Finding the car of your dreams can be a thrilling experience. But that excitement may be short-lived if your precious car is on foreign soil and you need to find a way of safely getting it home.

However, all is not lost. Importing a classic car is not such a difficult task, there are just a few things you need to be aware of when you make your purchase.

transportation-image

1) Importing cars from outside the EU

The first thing to tackle once the car is in the UK is Customs and Excise. You’ll need the car’s registration document and any other papers relevant to its purchase. Once Customs and Excise are happy with your documentation, you may receive a bill for import duty.

If your vehicle is of significant historical interest, more than 30-years old, a one-of-a-kind car in original condition, with no substantial changes to its chassis, engine, transmission, steering, brakes, etc. or has a significant race/ownership history then you may be able to avoid duty and just incur the Classic and Historic rate of 5% VAT on the total cost of purchasing and importing your car.

If your classic car is coming from outside the EU, duty is rated at 10% on the price of the car and the shipping costs combined. 20% VAT is then payable on that total figure including the car’s purchase price and all of the transport and insurance expenses.

If your classic car is coming from outside the EU, duty is rated at 10% on the price of the car and the shipping costs combined if the vehicle is of non-EU manufacture. If it is of EU manufacture and the import is personal, the rate is only £50.00.

20% VAT is then payable on that total figure including the car’s purchase price and all of the transport and insurance expenses.

2) Purchasing cars within in the EU

If you’re looking at a car from within the EU, the 10% duty doesn’t apply, but you will have to pay VAT at 20% if VAT has not been paid in another EU country. As above, for classic cars over 30-years old or those with a rarity value or historical significance, the VAT rate is reduced to 5%.

Importing a classic car from the EU is fairly straightforward, all you require is the official paperwork from the country you’re buying in, as this will be needed by the DVLA to prove its make, model, age and spec. And for the MoT test, you’ll need to ensure your car is UK-compliant, especially when it comes to issues like front and rear lighting.

One thing you must remember – it’s illegal to use the vehicle in this country if it’s still registered overseas.

3) UK MoT and registration

Once your car is safely in the UK, you must make sure it’s legal to use on British roads. Any vehicles imported into the country must be registered and licensed as soon as possible after arrival.

Your classic car can’t be used or kept on public roads until licensing and registration have been completed. (There are high penalties for driving on overseas registration plates.) Your vehicle will need to have a current MoT certificate in order to be registered, and you’ll need the foreign registration document and any other papers you have for the vehicle such as the customs clearance form and a valid certificate of insurance. Once you complete your application, you should receive your new tax disc and a UK registration document shortly afterwards.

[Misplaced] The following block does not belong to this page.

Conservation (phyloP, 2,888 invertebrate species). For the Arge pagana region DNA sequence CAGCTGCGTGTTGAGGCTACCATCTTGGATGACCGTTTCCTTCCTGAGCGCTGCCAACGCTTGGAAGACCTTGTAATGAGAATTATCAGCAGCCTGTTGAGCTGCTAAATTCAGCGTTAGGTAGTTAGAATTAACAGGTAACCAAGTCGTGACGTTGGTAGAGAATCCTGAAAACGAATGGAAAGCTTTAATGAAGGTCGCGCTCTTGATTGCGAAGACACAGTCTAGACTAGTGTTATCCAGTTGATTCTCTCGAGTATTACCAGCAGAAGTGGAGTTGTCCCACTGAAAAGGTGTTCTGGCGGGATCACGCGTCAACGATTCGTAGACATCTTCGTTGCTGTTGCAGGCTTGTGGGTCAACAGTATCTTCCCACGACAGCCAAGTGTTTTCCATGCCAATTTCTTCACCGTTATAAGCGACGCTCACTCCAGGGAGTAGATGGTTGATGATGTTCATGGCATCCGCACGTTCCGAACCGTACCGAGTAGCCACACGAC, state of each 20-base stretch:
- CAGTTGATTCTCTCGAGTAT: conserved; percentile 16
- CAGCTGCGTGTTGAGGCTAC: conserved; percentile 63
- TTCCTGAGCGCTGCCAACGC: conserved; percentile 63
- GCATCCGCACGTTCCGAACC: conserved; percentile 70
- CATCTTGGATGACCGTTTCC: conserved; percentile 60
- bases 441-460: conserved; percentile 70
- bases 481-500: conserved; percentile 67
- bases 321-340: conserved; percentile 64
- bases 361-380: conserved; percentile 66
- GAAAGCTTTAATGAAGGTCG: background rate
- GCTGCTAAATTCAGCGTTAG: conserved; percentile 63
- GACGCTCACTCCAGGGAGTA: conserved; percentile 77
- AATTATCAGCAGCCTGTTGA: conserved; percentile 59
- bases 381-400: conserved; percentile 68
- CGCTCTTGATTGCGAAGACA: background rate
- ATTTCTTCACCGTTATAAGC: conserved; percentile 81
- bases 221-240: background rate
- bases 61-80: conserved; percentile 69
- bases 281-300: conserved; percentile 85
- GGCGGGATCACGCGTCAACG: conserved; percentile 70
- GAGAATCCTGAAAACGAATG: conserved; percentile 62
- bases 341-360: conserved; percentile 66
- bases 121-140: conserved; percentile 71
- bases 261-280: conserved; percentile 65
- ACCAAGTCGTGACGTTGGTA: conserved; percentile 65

4) Valid insurance at every point

If you’re planning to drive the car from its purchase point in Europe to a UK port, you’re legally required to have insurance that covers you for that journey. The majority of classic car insurers will treat imported cars in the same way as those sold in the UK. The only difference that may apply is that a premium could be charged for left-hand drive high performance vehicles.

If your car is being shipped over, you will need to ensure that the shipping company offers enough insurance to cover your vehicle in the event of loss.

5) Methods of transportation

If you plan to use transportation to bring your vehicle back to the UK, you’ll need to decide whether to go via container shipment or a roll-on, roll-off process. If you’re planning roll-on, roll-off, the car needs to be in a drivable condition; however, this is the cheaper option.

Container shipping is usually more expensive, sometimes three or four times the amount of a multi-car transporter. Also, fully enclosed transporters are generally more costly, but they are often designed to cater for the highly specialised requirements of classic and rare cars.  One shipping company we are happy to recommend is Cosdel UK.

6) Look for a specialist logistics company

If you’re planning to import a classic car from further afield than the EU, it’s definitely worth looking for a specialist car company that can handle worldwide logistics.

An experienced car importer will know how to handle the bespoke needs of transporting luxury, classic and historic cars by land, sea and air. Usually they have a network of partners across the globe capable of moving vehicles in open or fully enclosed car transporters.

With a specialist company, you have the reassurance that they’ve done this before and can safely and securely move single or multiple vehicles at one time.

We can help you realise your dream

In short, don’t be put off by the logistics of buying a classic car in a foreign country. Toy Stor-age can help you realise your dream of driving your classic car on British soil.  We are specialists in luxury car storage and Worldwide transportation of classic and vintage cars and can also assist with shipping, MOT and UK registrations. If you would like further information on the services offered at Toy Stor-age, please call Matt on 07590 426246, email This email address is being protected from spambots. You need JavaScript enabled to view it. or visit www.toystor-age.com

Share

Submit to FacebookSubmit to Google PlusSubmit to TwitterSubmit to LinkedIn